Video

Video Growing Number of E. Jerusalem Palestinians Seek Israeli Citizenship

Most Palestinians living in East Jerusalem have long rejected the option of full Israeli citizenship, seeing it as a betrayal to their political cause - the formation of a Palestinian state with East Jerusalem as its capital. But as that dream remains elusive, more and more Palestinians are applying for Israeli citizenship. Zlatica Hoke reports the decision is hard for many Palestinians who say they have to be pragmatic about it.
Video

Video With No Money, More Students, African Universities Struggle

Academics from around the African continent converged in Johannesburg last week for the African Universities Summit, a chance to tackle some of the major issues facing higher education in Africa today. VOA's Anita Powell reports from Johannesburg.
Video

Video Iraqi Yazidis Fear Death of Their Community

A year ago on August 3, Islamic State militants stormed the homelands of Iraq’s Yazidi minority, killing hundreds of men and enslaving thousands of women. The scenes of desperate Yazidi families crowding on the top of Sinjar mountain without food or water spurred Kurdish fighters into action, an emergency airlift and the start of the U.S. airstrike campaign against the Islamic State Sunni extremists. VOA's Sharon Benh reports from northern Iraq.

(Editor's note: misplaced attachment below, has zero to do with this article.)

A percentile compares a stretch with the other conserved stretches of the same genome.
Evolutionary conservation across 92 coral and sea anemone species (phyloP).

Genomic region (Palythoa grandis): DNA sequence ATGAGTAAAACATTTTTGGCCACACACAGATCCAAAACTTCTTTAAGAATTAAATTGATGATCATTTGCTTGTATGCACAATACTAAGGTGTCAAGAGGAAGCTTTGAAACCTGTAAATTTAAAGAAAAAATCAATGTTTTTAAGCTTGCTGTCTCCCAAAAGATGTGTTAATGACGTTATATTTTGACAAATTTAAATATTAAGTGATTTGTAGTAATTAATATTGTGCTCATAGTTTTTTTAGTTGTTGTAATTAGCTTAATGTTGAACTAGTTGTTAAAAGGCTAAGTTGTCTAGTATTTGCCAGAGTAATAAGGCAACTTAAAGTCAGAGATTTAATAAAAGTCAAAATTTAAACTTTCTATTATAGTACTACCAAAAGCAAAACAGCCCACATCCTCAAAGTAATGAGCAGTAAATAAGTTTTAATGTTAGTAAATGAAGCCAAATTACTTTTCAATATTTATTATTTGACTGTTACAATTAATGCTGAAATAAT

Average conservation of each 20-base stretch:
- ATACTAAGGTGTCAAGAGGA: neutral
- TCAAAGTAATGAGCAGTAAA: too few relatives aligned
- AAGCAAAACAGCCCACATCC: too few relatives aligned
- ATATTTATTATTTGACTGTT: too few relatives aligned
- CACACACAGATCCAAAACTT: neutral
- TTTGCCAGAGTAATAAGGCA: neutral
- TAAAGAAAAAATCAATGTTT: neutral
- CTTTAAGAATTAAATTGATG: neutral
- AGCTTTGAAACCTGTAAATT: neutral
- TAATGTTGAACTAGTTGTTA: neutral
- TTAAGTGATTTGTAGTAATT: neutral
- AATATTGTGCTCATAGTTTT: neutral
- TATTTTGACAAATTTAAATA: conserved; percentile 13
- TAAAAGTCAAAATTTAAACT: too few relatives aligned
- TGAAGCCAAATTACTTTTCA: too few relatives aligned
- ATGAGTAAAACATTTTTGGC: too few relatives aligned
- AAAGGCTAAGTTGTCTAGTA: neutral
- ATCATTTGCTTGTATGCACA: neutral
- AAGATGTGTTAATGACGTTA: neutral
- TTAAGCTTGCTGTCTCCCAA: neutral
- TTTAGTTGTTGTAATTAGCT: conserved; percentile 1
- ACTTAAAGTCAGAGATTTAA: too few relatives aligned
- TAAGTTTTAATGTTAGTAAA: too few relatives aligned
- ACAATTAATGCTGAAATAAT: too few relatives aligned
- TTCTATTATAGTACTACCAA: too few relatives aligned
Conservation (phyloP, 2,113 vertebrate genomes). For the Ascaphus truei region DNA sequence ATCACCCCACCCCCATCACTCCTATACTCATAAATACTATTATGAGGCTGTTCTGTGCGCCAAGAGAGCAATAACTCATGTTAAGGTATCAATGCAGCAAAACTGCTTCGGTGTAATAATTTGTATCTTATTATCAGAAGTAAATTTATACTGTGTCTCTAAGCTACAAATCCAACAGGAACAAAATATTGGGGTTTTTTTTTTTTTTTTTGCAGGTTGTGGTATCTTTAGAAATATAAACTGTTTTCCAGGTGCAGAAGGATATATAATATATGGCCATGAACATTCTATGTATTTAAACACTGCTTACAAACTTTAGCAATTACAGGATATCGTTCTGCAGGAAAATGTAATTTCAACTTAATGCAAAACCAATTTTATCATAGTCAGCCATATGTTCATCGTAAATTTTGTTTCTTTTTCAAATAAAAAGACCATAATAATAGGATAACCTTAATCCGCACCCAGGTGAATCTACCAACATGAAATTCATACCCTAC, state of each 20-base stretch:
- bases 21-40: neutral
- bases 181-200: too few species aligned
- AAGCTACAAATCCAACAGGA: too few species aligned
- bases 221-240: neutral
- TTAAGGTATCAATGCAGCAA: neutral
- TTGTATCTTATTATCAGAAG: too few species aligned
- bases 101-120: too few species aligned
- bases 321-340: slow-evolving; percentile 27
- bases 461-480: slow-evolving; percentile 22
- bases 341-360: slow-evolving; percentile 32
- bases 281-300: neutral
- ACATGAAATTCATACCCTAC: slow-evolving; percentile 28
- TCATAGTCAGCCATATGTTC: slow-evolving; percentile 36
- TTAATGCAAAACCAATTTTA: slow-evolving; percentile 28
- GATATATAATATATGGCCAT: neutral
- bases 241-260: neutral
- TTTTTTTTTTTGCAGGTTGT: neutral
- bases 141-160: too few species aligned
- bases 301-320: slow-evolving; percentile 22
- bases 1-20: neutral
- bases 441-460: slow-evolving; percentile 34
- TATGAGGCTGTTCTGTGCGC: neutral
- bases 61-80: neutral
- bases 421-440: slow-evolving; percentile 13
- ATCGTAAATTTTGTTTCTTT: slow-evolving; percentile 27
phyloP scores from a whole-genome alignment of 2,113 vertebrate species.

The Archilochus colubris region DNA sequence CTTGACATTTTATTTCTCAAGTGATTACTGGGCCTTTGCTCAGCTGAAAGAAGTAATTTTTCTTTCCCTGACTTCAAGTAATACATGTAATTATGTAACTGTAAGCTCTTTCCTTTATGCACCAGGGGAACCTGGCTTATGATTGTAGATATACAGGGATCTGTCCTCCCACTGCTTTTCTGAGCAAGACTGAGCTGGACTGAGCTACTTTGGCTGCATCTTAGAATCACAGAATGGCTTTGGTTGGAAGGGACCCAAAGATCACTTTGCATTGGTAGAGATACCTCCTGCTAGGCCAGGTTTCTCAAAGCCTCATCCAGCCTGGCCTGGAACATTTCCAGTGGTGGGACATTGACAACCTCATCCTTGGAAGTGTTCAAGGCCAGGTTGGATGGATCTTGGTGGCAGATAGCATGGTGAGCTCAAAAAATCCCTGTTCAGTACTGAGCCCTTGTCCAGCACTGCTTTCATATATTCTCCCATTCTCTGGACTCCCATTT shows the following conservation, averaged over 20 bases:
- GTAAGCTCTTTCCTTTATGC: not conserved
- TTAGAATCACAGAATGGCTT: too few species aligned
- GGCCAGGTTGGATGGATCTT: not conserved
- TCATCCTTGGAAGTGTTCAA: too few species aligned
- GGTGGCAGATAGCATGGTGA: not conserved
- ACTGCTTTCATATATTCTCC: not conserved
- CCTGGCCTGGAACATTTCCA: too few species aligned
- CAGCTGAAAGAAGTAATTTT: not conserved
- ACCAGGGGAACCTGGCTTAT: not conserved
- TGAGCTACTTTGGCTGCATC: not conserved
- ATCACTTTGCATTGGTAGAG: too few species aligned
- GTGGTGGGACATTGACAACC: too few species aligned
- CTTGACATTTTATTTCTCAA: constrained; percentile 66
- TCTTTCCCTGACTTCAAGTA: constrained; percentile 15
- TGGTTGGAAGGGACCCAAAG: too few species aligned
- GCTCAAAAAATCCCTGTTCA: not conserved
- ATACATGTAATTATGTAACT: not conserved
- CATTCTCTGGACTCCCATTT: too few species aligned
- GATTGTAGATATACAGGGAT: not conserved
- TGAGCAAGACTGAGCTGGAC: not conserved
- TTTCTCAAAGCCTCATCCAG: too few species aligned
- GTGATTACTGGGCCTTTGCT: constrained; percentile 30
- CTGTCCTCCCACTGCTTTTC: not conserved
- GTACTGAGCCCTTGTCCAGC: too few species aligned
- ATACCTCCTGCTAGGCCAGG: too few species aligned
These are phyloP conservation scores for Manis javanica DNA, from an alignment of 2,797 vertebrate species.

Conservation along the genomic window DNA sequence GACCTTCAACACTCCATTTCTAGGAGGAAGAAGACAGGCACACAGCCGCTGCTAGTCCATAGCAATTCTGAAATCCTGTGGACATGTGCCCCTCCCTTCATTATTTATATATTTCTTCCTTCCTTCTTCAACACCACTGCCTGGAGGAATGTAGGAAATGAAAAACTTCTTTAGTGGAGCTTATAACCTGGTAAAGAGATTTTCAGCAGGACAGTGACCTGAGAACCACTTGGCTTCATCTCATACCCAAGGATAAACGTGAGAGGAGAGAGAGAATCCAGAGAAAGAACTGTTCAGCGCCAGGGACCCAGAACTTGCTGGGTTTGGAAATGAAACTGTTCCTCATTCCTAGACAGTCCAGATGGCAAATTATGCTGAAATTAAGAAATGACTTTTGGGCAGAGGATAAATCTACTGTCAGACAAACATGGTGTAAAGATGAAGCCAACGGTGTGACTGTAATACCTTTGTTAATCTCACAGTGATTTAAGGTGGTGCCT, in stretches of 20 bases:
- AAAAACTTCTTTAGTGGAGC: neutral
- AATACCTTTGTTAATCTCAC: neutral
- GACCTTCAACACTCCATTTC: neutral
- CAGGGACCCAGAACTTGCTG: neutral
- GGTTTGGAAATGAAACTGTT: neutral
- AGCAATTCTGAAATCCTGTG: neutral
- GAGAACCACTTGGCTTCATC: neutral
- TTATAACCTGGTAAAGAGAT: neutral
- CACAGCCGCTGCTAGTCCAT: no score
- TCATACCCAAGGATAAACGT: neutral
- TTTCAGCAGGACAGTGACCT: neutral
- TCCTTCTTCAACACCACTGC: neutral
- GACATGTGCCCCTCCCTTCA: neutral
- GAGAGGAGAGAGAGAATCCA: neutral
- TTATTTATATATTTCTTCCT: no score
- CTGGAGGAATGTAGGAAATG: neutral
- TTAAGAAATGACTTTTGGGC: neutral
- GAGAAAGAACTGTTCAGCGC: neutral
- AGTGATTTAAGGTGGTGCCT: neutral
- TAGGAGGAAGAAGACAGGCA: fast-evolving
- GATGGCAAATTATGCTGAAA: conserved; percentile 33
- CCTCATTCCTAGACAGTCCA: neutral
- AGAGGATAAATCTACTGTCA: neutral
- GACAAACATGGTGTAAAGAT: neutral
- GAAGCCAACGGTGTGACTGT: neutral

Video

Video Bangkok Warned It Soon Could Be Submerged

Italy's Venice and America's New Orleans are not the only cities gradually submerging. The nearly ten million residents of the Bangkok urban area now must confront warnings the city could become uninhabitable in a few decades. VOA Correspondent Steve Herman reports from the Thai capital.
Video

Video Inclusive Gym Gets People With Disabilities in Fitness Spirit

Individuals with special needs are 58 percent more likely to be obese than the general population. According to the U.S. Centers for Disease Control, they also have an increased likelihood of anxiety, depression and social isolation. But a sports club outside Washington wants to make a difference in these people's lives. With Carol Pearson narrating, VOA's June Soh reports.